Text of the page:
Friday, March 20, 2015

Spousal Immunity: You May Or May Not Tell The Courts What Your Spouse Tells You

Should common law spouses be exempt from testifying against their spouse in criminal cases?

A recent article by the Law Time’s, Yamri Taddese provides some insight to this complex question.

Recently in R.v. Lomond, 2015 ONCJ 109 the Honourable Justice Javed of the Ontario Court of Justice found that to deny spousal immunity to individuals in common law relationships is “discriminatory and inconsistent with modern values under the Charter of Rights and Freedoms.” To date, while married spouses have been offered spousal immunity from testifying against their spouse but common law spouses have not been awarded the same benefit pursuant to the federal Canada Evidence Act (the "Act"). Pursuant to section 4(3) of the Act,

"no husband is compellable to disclose any communication made to him by his wife during their marriage, and no wife is compellable to disclose any communication made to her by her husband during their marriage."
In addition, pursuant to section 11 of the provincial Evidence Act,"a person is not compellable to disclose any communication made to the person by his or her spouse during the marriage."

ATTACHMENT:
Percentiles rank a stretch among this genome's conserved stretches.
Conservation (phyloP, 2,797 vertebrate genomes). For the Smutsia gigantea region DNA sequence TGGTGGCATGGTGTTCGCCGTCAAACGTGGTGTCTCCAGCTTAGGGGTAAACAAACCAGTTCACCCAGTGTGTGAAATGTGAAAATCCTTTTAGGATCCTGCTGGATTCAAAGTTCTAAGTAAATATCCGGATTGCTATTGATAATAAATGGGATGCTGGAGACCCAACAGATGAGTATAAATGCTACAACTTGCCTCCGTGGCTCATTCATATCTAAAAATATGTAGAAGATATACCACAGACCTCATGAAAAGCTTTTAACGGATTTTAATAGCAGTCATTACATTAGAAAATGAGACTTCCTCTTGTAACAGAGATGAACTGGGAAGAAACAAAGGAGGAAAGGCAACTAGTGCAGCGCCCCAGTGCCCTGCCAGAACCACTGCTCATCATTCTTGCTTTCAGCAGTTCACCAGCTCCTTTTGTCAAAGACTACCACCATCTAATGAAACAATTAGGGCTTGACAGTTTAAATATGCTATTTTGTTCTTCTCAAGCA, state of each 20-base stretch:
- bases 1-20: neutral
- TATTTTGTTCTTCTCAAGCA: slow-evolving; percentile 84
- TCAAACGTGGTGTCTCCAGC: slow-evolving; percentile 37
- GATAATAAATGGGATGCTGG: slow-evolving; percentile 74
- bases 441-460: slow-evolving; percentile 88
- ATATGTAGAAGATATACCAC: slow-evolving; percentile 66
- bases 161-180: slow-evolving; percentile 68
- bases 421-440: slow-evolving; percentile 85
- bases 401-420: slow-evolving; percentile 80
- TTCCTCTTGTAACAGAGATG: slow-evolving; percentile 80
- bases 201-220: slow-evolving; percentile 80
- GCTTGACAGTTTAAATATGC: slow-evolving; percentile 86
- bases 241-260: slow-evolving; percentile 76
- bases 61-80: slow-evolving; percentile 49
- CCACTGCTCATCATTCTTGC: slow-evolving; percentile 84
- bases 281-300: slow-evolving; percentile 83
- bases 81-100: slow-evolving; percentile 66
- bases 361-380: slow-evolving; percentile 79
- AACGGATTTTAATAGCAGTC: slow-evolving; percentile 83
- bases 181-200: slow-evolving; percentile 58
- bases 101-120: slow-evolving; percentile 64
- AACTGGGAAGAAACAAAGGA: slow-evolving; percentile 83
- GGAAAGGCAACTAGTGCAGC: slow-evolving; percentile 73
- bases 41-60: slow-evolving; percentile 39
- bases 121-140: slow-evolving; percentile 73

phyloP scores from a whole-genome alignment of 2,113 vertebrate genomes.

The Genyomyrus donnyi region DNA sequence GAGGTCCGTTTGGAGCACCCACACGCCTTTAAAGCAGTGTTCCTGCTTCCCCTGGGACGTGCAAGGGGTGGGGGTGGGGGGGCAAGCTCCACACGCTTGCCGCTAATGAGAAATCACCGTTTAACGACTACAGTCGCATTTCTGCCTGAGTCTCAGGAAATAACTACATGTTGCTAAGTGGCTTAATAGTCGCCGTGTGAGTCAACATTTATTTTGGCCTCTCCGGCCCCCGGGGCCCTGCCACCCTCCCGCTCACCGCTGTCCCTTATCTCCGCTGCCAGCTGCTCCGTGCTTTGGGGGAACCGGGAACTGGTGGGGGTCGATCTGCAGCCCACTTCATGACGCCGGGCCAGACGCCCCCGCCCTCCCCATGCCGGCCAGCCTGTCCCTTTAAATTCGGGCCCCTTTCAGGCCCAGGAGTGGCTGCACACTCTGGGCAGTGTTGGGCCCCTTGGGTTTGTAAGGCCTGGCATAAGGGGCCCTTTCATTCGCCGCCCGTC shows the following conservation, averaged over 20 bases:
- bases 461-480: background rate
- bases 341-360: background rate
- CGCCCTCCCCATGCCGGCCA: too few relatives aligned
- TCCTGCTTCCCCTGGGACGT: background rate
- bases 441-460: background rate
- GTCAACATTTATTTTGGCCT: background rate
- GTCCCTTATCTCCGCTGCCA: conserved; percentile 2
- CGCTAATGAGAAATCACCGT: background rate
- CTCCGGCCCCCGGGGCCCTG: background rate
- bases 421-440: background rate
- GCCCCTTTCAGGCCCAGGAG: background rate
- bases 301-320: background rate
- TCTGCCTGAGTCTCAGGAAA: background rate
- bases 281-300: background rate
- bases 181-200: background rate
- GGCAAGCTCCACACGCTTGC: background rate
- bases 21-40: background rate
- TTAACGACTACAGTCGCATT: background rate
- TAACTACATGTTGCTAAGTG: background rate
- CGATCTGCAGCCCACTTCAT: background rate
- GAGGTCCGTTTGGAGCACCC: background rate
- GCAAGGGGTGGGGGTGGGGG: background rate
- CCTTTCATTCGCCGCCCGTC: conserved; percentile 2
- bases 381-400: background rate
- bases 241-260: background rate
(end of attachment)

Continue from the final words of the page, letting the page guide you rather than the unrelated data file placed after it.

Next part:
The Honourable Justice Javed further writes in his decision, “The Supreme Court has taken note of changing societal values regarding common-law partnerships and the importance of recognizing and protecting relationships that are functionally equivalent to marriage.” In addition, the Honourable Justice Javed adds, 
There is no valid, rational basis for treating common law spouses and formally married spouses differently when it comes to the reasoning behind a spousal privilege here, which is to foster a trusting, good relationship.”
The Lomond case provides much needed direction towards the formal recognition of common law partnerships as an equal form of matrimonial union. In addition, this decision aligns with the Supreme Court of Canada’s overarching direction as to the recognizing and protection of common law partnerships. 

For example, in the Supreme Court of Canada ("SCC") case of Nova Scotia (Attorney General) v. Walsh, 2002 4 SCR 325, the SCC found that "a decision not to marry should be respected because it also stems from a conscious choice of the parties." 

The granting of spousal immunity to common law spouses is a step in the right direction. While each form of these relationships differ from a legal perspective, both common law partnerships and marriages exhibit many of the same characteristics.  A person’s trust that what is said to his or her partner will be confidential - both at home and in the courtroom - should be respected in the case of common law and married spouses alike.   

- Kenneth R. Bandeira, Associate Lawyer, Toronto

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